We took the latest addition to Samsung’s smartwatch line, the Galaxy Watch, for a spin, and are impressed with its substance-over-style user experience.
The age of the smartwatch is here, with so many handsome, high-tech models on the market. Samsung’s latest smartwatch effort, the Galaxy Watch, is sure to be a heavy-hitter in the space.
The Galaxy Watch’s design is pretty much what you’d expect from a sports timepiece – circular face, dial, black strap. I tested the version with the silver stainless steel finish, but I’m a much bigger fan of the all-black model, which looks much smarter. It pains me to say it because almost everything about the Galaxy Watch is good, but for me, the silver version looks like the kind of watch you’d buy a 13-year-old boy – not particularly stylish. Irrespective of design, at 42mm or 46mm, either model looks oversized.
In terms of usability, the Galaxy Watch’s dial doubles as its scrolling mechanism, and this makes for an intuitive, seamless experience. There’s also no denying its fantastic OLED display, and it certainly stands shoulder to shoulder with any rival smartwatch on that front.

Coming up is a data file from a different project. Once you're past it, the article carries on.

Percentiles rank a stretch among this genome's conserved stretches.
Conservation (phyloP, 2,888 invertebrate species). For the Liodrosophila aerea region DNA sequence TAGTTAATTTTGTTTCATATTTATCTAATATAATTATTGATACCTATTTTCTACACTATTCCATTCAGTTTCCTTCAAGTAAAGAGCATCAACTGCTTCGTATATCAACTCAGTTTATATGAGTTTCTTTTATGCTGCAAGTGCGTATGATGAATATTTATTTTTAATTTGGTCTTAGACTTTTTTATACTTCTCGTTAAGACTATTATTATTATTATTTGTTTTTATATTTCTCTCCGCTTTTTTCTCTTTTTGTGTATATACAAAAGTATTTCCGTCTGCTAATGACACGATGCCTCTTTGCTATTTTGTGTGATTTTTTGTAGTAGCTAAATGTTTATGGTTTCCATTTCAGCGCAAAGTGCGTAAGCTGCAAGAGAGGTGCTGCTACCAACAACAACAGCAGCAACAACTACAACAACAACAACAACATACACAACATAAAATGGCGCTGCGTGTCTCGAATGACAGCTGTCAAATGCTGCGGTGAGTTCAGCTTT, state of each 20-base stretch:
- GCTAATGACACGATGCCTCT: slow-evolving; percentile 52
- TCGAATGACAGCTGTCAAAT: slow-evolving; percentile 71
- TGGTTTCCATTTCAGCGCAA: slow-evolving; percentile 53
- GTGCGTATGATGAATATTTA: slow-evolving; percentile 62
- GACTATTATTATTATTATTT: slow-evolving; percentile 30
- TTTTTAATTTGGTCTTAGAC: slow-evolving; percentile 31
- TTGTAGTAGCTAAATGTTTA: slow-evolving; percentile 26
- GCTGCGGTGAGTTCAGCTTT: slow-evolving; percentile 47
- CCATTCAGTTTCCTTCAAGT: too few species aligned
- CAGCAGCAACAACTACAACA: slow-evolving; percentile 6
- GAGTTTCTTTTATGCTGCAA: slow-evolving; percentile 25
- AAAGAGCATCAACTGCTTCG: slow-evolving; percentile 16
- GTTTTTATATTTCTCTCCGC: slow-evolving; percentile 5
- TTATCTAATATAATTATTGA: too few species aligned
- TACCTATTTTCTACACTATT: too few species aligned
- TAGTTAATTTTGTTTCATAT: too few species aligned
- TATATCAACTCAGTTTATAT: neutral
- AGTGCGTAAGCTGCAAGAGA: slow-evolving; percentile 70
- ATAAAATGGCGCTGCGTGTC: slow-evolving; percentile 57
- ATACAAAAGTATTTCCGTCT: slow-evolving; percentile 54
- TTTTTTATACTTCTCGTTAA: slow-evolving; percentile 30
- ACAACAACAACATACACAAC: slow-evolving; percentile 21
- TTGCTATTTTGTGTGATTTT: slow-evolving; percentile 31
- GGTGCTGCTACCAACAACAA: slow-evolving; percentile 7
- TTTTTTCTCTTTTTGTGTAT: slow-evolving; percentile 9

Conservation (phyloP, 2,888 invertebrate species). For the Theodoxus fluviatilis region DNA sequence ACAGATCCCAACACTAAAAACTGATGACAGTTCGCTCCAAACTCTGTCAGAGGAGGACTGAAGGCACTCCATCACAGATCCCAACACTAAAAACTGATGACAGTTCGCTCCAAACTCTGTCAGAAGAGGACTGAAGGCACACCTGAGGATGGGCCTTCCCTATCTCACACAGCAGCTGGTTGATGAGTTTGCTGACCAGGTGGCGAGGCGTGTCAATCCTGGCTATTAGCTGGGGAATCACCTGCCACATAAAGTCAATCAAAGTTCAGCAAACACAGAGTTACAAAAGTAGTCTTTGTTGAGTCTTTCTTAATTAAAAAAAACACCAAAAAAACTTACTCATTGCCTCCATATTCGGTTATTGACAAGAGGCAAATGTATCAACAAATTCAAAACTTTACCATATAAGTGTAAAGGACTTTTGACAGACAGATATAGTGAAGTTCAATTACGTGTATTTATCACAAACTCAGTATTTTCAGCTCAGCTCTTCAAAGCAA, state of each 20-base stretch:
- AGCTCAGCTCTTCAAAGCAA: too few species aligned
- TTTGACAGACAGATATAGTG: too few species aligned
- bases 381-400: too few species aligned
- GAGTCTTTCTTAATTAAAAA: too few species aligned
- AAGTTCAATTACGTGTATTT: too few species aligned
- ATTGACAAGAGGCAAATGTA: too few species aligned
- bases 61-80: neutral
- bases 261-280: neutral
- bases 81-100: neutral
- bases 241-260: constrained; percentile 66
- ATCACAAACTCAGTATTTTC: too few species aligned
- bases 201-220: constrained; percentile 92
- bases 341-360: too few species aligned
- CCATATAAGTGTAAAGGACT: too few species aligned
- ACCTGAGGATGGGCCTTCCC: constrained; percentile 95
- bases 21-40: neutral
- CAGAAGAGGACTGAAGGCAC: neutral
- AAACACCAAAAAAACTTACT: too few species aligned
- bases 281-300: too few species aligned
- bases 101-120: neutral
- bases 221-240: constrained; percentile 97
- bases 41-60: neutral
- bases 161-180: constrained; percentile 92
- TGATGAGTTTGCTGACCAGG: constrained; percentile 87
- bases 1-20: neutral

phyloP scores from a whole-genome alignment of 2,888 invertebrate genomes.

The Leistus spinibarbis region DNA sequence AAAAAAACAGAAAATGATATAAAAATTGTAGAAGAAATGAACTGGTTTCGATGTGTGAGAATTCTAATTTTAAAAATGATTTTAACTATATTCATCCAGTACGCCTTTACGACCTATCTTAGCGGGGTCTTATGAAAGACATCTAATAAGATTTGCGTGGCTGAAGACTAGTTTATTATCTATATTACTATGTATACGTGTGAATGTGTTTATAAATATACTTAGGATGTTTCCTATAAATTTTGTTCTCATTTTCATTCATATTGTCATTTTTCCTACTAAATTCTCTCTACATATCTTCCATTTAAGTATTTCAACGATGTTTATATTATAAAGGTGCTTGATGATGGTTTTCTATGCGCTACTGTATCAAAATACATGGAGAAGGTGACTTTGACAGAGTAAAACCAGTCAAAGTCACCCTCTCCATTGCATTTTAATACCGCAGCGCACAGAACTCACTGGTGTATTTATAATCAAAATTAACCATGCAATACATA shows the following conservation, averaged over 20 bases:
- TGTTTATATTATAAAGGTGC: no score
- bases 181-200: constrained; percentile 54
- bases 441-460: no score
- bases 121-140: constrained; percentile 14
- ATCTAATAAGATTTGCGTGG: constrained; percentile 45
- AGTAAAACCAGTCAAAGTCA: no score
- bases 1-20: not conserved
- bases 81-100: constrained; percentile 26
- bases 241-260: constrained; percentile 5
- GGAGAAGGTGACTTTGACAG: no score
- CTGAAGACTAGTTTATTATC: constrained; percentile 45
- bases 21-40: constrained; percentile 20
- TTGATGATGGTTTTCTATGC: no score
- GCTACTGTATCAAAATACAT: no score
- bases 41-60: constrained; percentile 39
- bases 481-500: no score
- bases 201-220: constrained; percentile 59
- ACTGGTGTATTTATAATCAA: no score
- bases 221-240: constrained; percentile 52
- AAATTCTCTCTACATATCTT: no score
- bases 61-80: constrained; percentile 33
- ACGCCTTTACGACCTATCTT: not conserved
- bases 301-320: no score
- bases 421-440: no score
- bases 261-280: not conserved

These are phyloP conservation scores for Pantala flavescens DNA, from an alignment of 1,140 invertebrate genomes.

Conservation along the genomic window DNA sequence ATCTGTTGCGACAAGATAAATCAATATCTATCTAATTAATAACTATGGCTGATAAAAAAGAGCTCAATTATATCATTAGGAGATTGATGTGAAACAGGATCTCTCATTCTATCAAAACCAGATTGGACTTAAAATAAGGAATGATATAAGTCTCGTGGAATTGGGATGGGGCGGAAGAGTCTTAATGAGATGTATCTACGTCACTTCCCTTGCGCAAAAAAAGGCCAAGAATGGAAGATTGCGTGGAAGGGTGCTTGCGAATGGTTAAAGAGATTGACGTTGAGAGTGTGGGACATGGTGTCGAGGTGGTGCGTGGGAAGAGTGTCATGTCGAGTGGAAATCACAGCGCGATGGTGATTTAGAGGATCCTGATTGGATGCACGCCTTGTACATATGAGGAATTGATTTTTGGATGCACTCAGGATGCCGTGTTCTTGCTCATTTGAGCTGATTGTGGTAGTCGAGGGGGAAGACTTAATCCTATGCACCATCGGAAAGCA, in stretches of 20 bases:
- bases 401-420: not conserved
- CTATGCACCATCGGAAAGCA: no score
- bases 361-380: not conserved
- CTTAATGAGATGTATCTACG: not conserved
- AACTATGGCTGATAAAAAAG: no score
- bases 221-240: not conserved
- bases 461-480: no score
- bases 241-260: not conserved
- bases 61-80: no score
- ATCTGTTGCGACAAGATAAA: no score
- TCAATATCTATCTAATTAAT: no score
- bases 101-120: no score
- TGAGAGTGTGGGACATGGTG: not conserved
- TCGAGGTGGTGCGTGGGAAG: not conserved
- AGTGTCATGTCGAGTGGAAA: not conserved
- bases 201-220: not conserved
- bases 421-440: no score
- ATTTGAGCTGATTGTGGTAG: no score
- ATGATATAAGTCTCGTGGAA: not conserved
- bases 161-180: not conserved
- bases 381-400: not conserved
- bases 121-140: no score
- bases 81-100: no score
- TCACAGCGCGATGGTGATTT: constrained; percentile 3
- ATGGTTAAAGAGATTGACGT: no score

In terms of fitness tracking, the Galaxy Watch excels, tracking 39 different types of exercise as well as sleep and stress levels, offering breathing and stretching exercises to help keep users calm. These moves raised a laugh in CPI’s offices – I looked ridiculous doing full body stretches at my desk every few hours, but no bother. The new sleep tracker also monitors all levels of sleep, including REM cycles, to help users adjust their sleeping habits.
The Galaxy Watch’s battery life is disappointing, however. Samsung’s claim that it can last four days on a single charge was wide of the mark in my experience, a single charge typically lasting me a day-and-a-half.
All in all, the Samsung Galaxy Watch is an undoubtedly satisfying smartwatch and exercise buddy. Personally, I don’t think it comes close to the Apple Watch series in terms of style, and for some consumers it’s bound to be a non-starter on that basis alone. However, its usability is fantastic and as a sports accessory it more than holds its own.
On that basis, it gets a solid recommendation from this largely satisfied user. It’s as good as any Android smartwatch available, so if you fall on that side of the aisle and you’re in the market for a smartwatch the decision should be pretty much made. Priced around $330, it’s not a bad bang for your buck either.